Remember that Python has a subquadratic multiplication (via Karatsuba), but its division algorithm has quadratic running time.

msg335987  (view) 
Author: Berry Schoenmakers (lschoe) * 
Date: 20190219 17:24 
> Is there a clear reason for your expectation that the xgcdbased algorithm should be faster?
Yeah, good question. Maybe I'm assuming too much, like assuming that it should be faster;) It may depend a lot on the constants indeed, but ultimately the xgcd style should prevail.
So the powbased algorithm needs to do log(p) fullsize muls, plus log(p) modular reductions. Karatsuba helps a bit to speed up the muls, but as far as I know it only kicks in for quite sizeable inputs. I forgot how Python is dealing with the modular reductions, but presumably that's done without divisions.
The xgcdbased algorithm needs to do a division per iteration, but the numbers are getting smaller over the course of the algorithm. And, the worstcase behavior occurs for things involving Fibonacci numbers only. In any case, the overall bit complexity is quadratic, even if division is quadratic. There may be a few expensive divisions along the way, but these also reduce the numbers a lot in size, which leads to good amortized complexity for each iteration.

msg335994  (view) 
Author: Raymond Hettinger (rhettinger) * 
Date: 20190219 18:27 
> +1 for the pow(value, 1, modulus) spelling. It should raise
> `ValueError` if `value` and `modulus` are not relatively prime.
> It would feel odd to me _not_ to extend this to
> `pow(value, n, modulus)` for all negative `n`, again
> valid only only if `value` is relatively prime to `modulus`.
I'll work up a PR using the simplest implementation. Once that's in with tests and docs, it's fair game for someone to propose algorithmic optimizations.

msg336012  (view) 
Author: Tim Peters (tim.peters) * 
Date: 20190219 19:59 
Raymond, I doubt we can do better (faster) than straightforward egcd without heroic effort anyway. We can't even know whether a modular inverse exists without checking whether the gcd is 1, and egcd builds on what we have to do for the latter anyway. Even if we did know in advance that a modular inverse exists, using modular exponentiation to find it requires knowing the totient of the modulus, and computing the totient is believed to be no easier than factoring.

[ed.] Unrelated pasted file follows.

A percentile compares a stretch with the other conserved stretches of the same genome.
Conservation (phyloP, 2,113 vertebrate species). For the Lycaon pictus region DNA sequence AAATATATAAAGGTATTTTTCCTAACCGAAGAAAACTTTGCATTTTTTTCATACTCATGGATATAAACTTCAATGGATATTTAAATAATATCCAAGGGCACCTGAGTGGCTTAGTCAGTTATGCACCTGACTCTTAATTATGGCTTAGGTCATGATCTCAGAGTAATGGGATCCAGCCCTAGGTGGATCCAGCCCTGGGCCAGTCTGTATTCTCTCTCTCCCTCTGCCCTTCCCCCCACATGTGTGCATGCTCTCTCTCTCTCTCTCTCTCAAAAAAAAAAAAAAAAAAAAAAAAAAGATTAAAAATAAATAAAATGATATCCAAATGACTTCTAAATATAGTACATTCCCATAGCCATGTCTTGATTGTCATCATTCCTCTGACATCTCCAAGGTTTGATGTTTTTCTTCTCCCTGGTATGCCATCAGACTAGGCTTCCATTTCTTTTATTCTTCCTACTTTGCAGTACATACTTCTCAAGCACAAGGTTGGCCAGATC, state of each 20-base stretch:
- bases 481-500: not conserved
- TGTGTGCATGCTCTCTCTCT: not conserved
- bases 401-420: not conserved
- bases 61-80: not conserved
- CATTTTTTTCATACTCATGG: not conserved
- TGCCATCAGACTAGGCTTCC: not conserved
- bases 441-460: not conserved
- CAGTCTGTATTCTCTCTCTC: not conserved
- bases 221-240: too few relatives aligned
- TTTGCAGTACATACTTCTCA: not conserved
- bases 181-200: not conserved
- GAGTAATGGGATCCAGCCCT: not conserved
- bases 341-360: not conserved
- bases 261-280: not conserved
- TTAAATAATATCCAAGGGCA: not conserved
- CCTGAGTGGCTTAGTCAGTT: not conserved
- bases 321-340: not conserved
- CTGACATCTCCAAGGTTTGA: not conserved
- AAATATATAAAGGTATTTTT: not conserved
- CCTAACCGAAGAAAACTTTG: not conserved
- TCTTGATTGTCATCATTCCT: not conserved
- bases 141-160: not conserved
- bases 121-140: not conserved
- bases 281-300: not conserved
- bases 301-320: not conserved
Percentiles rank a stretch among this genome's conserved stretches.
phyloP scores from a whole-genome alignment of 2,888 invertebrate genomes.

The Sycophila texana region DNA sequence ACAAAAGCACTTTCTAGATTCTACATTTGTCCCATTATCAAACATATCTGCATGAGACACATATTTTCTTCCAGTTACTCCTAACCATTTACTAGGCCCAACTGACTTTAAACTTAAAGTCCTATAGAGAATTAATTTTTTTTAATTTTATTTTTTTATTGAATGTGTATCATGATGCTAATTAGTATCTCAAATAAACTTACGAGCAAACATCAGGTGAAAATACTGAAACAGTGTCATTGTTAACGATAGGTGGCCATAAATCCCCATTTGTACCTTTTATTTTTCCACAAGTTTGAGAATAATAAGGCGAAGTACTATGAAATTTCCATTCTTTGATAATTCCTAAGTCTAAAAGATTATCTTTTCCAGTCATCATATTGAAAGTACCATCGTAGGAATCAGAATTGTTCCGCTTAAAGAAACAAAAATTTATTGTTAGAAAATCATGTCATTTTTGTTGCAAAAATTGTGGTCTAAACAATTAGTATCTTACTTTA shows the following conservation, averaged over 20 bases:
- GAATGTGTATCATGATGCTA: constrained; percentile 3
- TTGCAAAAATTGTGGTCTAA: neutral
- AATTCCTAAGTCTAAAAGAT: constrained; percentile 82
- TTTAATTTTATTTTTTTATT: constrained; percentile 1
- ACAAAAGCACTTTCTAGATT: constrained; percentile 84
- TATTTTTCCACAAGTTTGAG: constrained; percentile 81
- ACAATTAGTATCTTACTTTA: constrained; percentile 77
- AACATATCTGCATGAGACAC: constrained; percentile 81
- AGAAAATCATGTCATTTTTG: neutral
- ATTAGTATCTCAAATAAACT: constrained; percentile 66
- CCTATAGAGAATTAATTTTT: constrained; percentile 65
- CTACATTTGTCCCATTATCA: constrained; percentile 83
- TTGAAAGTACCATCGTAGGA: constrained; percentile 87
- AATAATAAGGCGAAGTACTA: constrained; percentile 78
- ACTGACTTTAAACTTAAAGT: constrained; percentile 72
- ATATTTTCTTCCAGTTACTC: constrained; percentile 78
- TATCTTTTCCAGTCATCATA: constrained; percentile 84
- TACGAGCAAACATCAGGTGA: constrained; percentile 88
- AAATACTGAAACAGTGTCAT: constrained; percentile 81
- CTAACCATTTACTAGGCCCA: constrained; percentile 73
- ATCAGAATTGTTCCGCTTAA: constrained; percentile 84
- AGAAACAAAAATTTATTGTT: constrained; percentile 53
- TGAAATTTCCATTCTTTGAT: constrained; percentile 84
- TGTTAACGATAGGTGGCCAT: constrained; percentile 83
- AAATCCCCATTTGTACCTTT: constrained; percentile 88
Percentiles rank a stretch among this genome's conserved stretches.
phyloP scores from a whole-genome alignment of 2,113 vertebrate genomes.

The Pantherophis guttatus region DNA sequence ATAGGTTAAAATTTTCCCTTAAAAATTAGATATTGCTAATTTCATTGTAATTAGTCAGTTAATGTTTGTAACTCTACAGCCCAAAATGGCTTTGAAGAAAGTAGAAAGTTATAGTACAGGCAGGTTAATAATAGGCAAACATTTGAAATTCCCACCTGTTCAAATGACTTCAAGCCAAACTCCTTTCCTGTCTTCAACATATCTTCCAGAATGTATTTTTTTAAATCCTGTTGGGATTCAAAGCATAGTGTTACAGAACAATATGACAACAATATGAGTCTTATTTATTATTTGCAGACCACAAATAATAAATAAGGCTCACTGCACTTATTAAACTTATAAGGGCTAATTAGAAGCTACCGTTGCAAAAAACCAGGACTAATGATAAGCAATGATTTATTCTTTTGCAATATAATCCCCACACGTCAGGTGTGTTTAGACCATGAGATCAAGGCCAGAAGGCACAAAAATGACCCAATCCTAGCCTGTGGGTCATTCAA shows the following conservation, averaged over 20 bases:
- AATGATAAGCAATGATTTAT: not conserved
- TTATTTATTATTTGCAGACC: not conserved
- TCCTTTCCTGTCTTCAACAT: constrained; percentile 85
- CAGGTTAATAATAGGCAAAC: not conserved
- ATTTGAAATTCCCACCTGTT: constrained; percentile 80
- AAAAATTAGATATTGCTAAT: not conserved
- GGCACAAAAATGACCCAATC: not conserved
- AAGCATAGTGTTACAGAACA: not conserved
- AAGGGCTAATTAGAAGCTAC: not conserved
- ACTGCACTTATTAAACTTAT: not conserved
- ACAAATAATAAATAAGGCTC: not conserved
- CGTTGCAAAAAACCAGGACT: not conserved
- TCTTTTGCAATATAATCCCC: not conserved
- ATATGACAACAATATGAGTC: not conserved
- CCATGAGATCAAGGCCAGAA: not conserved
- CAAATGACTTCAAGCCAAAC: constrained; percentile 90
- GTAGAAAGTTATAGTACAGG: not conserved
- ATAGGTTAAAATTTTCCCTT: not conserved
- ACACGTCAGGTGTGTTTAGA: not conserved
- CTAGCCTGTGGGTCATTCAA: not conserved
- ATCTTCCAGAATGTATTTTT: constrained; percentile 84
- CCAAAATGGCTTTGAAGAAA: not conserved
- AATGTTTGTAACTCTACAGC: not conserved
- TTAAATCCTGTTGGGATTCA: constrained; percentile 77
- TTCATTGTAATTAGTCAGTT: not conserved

The only "optimization" I'd be inclined to _try_ for Python's use is an extended binary gcd algorithm (which requires no bigint multiplies or divides, the latter of which is especially sluggish in Python):
https://www.ucl.ac.uk/~ucahcjm/combopt/ext_gcd_python_programs.pdf
For the rest:
 I'd also prefer than negative exponents other than 1 be supported. It's just that 1 by itself gets 95% of the value.
 It's fine by me if `pow(a, 1, m)` is THE way to spell modular inverse. Adding a distinct `modinv()` function too strikes me as redundnt clutter, but not damaging enough to be worth whining about. So 0 on that.

msg336028  (view) 
Author: Raymond Hettinger (rhettinger) * 
Date: 20190220 00:02 
Changing the title to reflect a focus on buildingout pow() instead of a function in the math module.

msg336130  (view) 
Author: Berry Schoenmakers (lschoe) * 
Date: 20190220 17:55 
In pure Python this seems to be the better option to compute inverses:
def modinv(a, m): # assuming m > 0
b = m
s, s1 = 1, 0
while b:
a, (q, b) = b, divmod(a, b)
s, s1 = s1, s  q * s1
if a != 1:
raise ValueError('inverse does not exist')
return s if s >= 0 else s + m
Binary xgcd algorithms coded in pure Python run much slower.

msg344162  (view) 
Author: Mark Dickinson (mark.dickinson) * 
Date: 20190601 09:45 
I think GH13266 is ready to go, but I'd appreciate a second pair of eyes on it if anyone has time.

msg344260  (view) 
Author: Mark Dickinson (mark.dickinson) * 
Date: 20190602 09:24 
New changeset c52996785a45d4693857ea219e040777a14584f8 by Mark Dickinson in branch 'master':
bpo36027: Extend threeargument pow to negative second argument (GH13266)
https://github.com/python/cpython/commit/c52996785a45d4693857ea219e040777a14584f8

msg344261  (view) 
Author: Mark Dickinson (mark.dickinson) * 
Date: 20190602 09:25 
Done. Closing.

msg344271  (view) 
Author: Serhiy Storchaka (serhiy.storchaka) * 
Date: 20190602 11:01 
PR 13266 introduced a compiler warning.
Objects/longobject.c: In function ‘long_invmod’:
Objects/longobject.c:4246:25: warning: passing argument 2 of ‘long_compare’ from incompatible pointer type [Wincompatiblepointertypes]
if (long_compare(a, _PyLong_One)) {
^~~~~~~~~~~
Objects/longobject.c:3057:1: note: expected ‘PyLongObject * {aka struct _longobject *}’ but argument is of type ‘PyObject * {aka struct _object *}’
long_compare(PyLongObject *a, PyLongObject *b)
^~~~~~~~~~~~

msg344330  (view) 
Author: Petr Viktorin (petr.viktorin) * 
Date: 20190602 22:34 
I will fix the compiler warning along with another one that I just introduced.

msg344334  (view) 
Author: Petr Viktorin (petr.viktorin) * 
Date: 20190602 23:08 
New changeset e584cbff1ea78e700cf9943d50467e3b58301ccc by Petr Viktorin in branch 'master':
bpo36027 bpo36974: Fix "incompatible pointer type" compiler warnings (GH13758)
https://github.com/python/cpython/commit/e584cbff1ea78e700cf9943d50467e3b58301ccc

msg344345  (view) 
Author: Petr Viktorin (petr.viktorin) * 
Date: 20190603 00:28 
New changeset 1e375c6269e9de4f3d05d4aa6d6d74e00f522d63 by Petr Viktorin in branch 'master':
bpo36027: Really fix "incompatible pointer type" compiler warning (GH13761)
https://github.com/python/cpython/commit/1e375c6269e9de4f3d05d4aa6d6d74e00f522d63

msg344454  (view) 
Author: Mark Dickinson (mark.dickinson) * 
Date: 20190603 17:27 
@Petr: Thanks for the quick fix!

msg362505  (view) 
Author: Mark Dickinson (mark.dickinson) * 
Date: 20200223 12:16 
For tracker historians: see also #457066

msg368821  (view) 
Author: paul rubin (phr) 
Date: 20200514 10:15 
https://bugs.python.org/issue457066 The old is new again ;).